Development of a photographic scale for consistency and guidance in dermatologic assessment of forearm sun damage

Naja E. McKenzie, Kathylynn Saboda, Laura D. Duckett, Rayna Goldman, Chengcheng Hu, Clara N. Curiel-Lewandrowski

Research output: Contribution to journalArticle

13 Scopus citations

Abstract

Objectives: To develop a photographic sun damage assessment scale for forearm skin and test its feasibility and utility for consistent classification of sun damage. Design: For a blinded comparison, 96 standardized 8x10 digital photographs of participants' forearms were taken. Photographs were graded by an expert dermatologist using an existing 9-category dermatologic assessment scoring scale until all categories contained photographs representative of each of 4 clinical signs. Triplicate photographs were provided in identical image sets to 5 community dermatologists for blinded rating using the dermatologic assessment scoring scale. Setting: Academic skin cancer prevention clinic with high-level experience in assessment of sun-damaged skin. Participants: Volunteer sample including participants from screenings, chemoprevention, and/or biomarker studies. Main Outcome Measures: Reproducibility and agreement of grading among dermatologists by Spearman correlation coefficient to assess the correlation of scores given for the same photograph, κ statistics for ordinal data, and variability of scoring among dermatologists, using analysis of variance models with evaluating physician and photographs as main effects and interaction effect variables to account for the difference in scoring among dermatologists. Results: Correlations (73% to >90%) between dermatologists were all statistically significant (P<.001). Scores showed good to substantial agreement but were significantly different (P<.001) for each of 4 clinical signs and the difference varied significantly (P<.001) among photographs. Conclusions: With good to substantial agreement, we found the development of a photographic forearm sun damage assessment scale highly feasible. In view of significantly different rating scores, a photographic reference for assessment of sun damage is also necessary.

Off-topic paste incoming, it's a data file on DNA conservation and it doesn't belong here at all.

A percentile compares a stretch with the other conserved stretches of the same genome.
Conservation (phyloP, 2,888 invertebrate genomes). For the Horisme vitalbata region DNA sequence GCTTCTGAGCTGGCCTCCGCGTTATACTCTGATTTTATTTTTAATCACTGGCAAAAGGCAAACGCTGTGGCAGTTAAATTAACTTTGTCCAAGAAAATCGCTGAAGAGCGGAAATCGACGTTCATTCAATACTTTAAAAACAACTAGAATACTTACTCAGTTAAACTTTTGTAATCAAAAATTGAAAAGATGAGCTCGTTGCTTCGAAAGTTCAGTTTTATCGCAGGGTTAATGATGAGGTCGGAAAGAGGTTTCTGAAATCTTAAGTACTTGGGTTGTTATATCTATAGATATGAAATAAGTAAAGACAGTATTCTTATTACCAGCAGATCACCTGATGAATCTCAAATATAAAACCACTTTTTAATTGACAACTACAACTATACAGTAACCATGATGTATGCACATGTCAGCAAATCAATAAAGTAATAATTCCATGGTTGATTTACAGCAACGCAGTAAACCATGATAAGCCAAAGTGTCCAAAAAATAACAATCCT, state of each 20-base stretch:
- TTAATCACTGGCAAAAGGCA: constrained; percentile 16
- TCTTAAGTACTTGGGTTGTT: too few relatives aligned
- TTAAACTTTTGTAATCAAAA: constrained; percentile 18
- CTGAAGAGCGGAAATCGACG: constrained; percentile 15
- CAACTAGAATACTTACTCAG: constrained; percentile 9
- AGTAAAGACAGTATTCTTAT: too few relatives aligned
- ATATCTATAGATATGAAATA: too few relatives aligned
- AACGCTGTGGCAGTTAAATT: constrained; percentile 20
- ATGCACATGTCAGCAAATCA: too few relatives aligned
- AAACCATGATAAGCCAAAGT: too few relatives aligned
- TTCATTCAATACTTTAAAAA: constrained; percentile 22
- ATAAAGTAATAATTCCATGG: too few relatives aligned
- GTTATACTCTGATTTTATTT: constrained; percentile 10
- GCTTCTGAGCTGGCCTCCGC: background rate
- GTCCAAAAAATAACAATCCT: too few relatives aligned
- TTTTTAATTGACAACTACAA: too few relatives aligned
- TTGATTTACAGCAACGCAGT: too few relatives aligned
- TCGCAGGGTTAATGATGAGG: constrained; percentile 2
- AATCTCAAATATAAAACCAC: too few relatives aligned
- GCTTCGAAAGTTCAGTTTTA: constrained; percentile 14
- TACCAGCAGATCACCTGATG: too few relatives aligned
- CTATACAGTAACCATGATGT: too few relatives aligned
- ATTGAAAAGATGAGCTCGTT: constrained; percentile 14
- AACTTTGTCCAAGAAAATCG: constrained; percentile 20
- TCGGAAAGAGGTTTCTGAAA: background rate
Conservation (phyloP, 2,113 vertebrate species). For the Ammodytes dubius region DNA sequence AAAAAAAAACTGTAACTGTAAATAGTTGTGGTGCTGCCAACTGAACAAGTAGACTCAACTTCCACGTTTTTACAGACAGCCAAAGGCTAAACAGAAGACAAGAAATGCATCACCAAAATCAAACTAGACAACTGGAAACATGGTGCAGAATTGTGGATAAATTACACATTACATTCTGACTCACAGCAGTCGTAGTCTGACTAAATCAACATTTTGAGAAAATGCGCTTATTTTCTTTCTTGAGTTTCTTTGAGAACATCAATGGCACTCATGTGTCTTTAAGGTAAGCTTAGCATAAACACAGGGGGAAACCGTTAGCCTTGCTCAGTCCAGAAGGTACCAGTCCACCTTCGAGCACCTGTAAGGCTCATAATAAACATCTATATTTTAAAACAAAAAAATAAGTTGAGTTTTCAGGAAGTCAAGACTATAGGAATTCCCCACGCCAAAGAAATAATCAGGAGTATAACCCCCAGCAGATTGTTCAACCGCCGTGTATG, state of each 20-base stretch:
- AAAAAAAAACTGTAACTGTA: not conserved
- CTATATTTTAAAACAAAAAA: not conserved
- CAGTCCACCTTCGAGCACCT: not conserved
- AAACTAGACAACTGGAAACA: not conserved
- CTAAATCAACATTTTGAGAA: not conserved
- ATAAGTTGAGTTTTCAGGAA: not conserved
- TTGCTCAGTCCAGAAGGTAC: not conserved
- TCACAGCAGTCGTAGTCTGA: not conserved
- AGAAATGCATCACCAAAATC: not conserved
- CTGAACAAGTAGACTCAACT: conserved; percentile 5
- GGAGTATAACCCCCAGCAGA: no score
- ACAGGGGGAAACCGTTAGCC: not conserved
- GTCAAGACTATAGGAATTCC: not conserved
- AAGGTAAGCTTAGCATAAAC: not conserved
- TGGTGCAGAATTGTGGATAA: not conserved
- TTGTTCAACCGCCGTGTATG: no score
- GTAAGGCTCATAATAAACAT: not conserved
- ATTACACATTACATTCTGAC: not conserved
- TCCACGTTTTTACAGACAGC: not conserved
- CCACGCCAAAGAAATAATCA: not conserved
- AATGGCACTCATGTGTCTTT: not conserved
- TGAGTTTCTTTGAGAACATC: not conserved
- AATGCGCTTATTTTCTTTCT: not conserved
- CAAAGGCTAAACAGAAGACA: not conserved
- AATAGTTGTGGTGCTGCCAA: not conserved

Original languageEnglish (US)
Pages (from-to)31-36
Number of pages6
JournalArchives of Dermatology
Volume147
Issue number1
DOIs
StatePublished - Jan 1 2011

    Fingerprint

ASJC Scopus subject areas

  • Dermatology

Cite this